Songs were also created in the style of Amy Winehouse, The Doors, and Jimi Hendrix for the Lost Tapes of the 27 Club project.

The recently launched Lost Tapes of the 27 Club project uses AI software to create songs in the style of musicians who died at the age of 27. One of the featured tracks is called “Drowned in the Sun”, and it comes pretty close to replicating a Nirvana song written by Kurt Cobain himself. Stream it below.

With opening guitars starting out restrained before reaching a crescendo on the chorus, the track is reminiscent of Nirvana’s signature hit, “Come as You Are”. Its chorus sounds like something Cobain might have written, too, with lyrics like, “I don’t care/ I feel as one, drowned in the sun.”

As explained in a Rolling Stone feature, Google’s AI program Magenta was used to analyze the pioneering grunge band’s music and create the instrumental track. An artificial neural network was then used to generate the lyrics, while the vocals were recorded by Eric Hogan, frontman of an Atlanta Nirvana tribute band.Related VideoRocco Botte on Daft Punks Discovery : First Time I HeardPlay VideoPlayUnmuteLoaded: 14.54%Remaining Time -4:18SharePicture-in-PictureFullscreen

Magenta was fed up to 30 of each artists’ songs as MIDI files. The program then translated the “pitch and rhythm into a digital code that can be fed through a synthesizer to recreate a song.” New compositions were made by “examining each artist’s note choices, rhythmic quirks, and preferences for harmony in the MIDI file.”

Lost Tapes of the 27 Club is the work of Over the Bridge, a Toronto organization that helps members of the music industry struggling with mental illness. Sean O’Connor, who is on the board of directors, elaborated on the process of using Magenta:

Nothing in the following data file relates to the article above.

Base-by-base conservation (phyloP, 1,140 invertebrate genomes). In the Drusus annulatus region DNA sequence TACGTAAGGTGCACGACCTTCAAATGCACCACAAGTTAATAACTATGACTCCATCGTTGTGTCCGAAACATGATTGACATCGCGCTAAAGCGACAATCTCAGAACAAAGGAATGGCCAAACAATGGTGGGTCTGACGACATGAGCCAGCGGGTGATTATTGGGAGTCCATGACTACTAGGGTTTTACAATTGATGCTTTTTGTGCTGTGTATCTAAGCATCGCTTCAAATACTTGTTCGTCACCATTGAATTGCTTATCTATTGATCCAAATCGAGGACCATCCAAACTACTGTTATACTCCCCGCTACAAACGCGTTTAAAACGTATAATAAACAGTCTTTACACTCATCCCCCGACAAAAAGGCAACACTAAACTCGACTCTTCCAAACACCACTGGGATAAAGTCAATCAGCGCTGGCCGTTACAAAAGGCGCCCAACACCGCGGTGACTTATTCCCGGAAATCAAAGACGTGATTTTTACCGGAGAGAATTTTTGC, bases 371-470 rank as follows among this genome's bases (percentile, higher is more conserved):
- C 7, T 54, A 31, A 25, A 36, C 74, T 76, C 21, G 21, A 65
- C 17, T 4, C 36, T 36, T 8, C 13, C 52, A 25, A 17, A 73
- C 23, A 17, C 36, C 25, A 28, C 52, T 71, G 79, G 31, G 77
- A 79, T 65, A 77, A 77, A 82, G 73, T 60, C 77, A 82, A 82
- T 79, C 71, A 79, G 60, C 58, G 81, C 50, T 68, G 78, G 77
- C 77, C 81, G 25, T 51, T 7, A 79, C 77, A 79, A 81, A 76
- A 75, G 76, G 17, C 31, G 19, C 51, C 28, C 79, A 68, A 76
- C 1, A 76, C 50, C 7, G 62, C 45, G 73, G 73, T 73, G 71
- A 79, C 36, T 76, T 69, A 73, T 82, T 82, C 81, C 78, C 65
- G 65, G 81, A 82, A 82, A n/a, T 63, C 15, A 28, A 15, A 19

“We took 20 to 30 songs from each of our artists as MIDI files and broke them down to just the hook, solo, vocal melody or rhythm guitar and put those through one at a time. If you put whole songs through, [the program] starts to get really confused on what [it’s] supposed to sound like. But if you just have a bunch of riffs, it’ll put out about five minutes of new AI-written riffs, 90 percent of which is really bad and unlistenable. So you start listening through and just finding little moments that are interesting.”

In order to generate the lyrics, O’Connor and his team used an artificial neural network in a similar manner. Last year, digital agency Space150 used the same technology to create lyrics for “Jack Park Canny Dope Man”, an AI-generated song modeled after Travis Scott’s music.

Other late artists whose music received the AI treatment include Amy Winehouse, Jim Morrison’s The Doors, and Jimi Hendrix. Check them all out below.

In addition to raising awareness about mental health resources, Over the Bridge hopes the project emphasizes exactly how much work goes into creating AI music. “There’s an inordinate amount of human hands at the beginning, middle and end to create something like this,” explained Michael Scriven, a rep for Lemmon Entertainment whose CEO is on Over the Bridge’s board of directors.

Scriven added, “A lot of people may think [AI] is going to replace musicians at some point, but at this point, the number of humans that are required just to get to a point where a song is listenable is actually quite significant.”

Nirvana – “Drowned in the Sun”

Amy Winehouse – “Man, I Know”

The Doors – “The Roads Are Alive”

Jimi Hendrix – “You’re Gonna Kill Me”

Source: consequence.net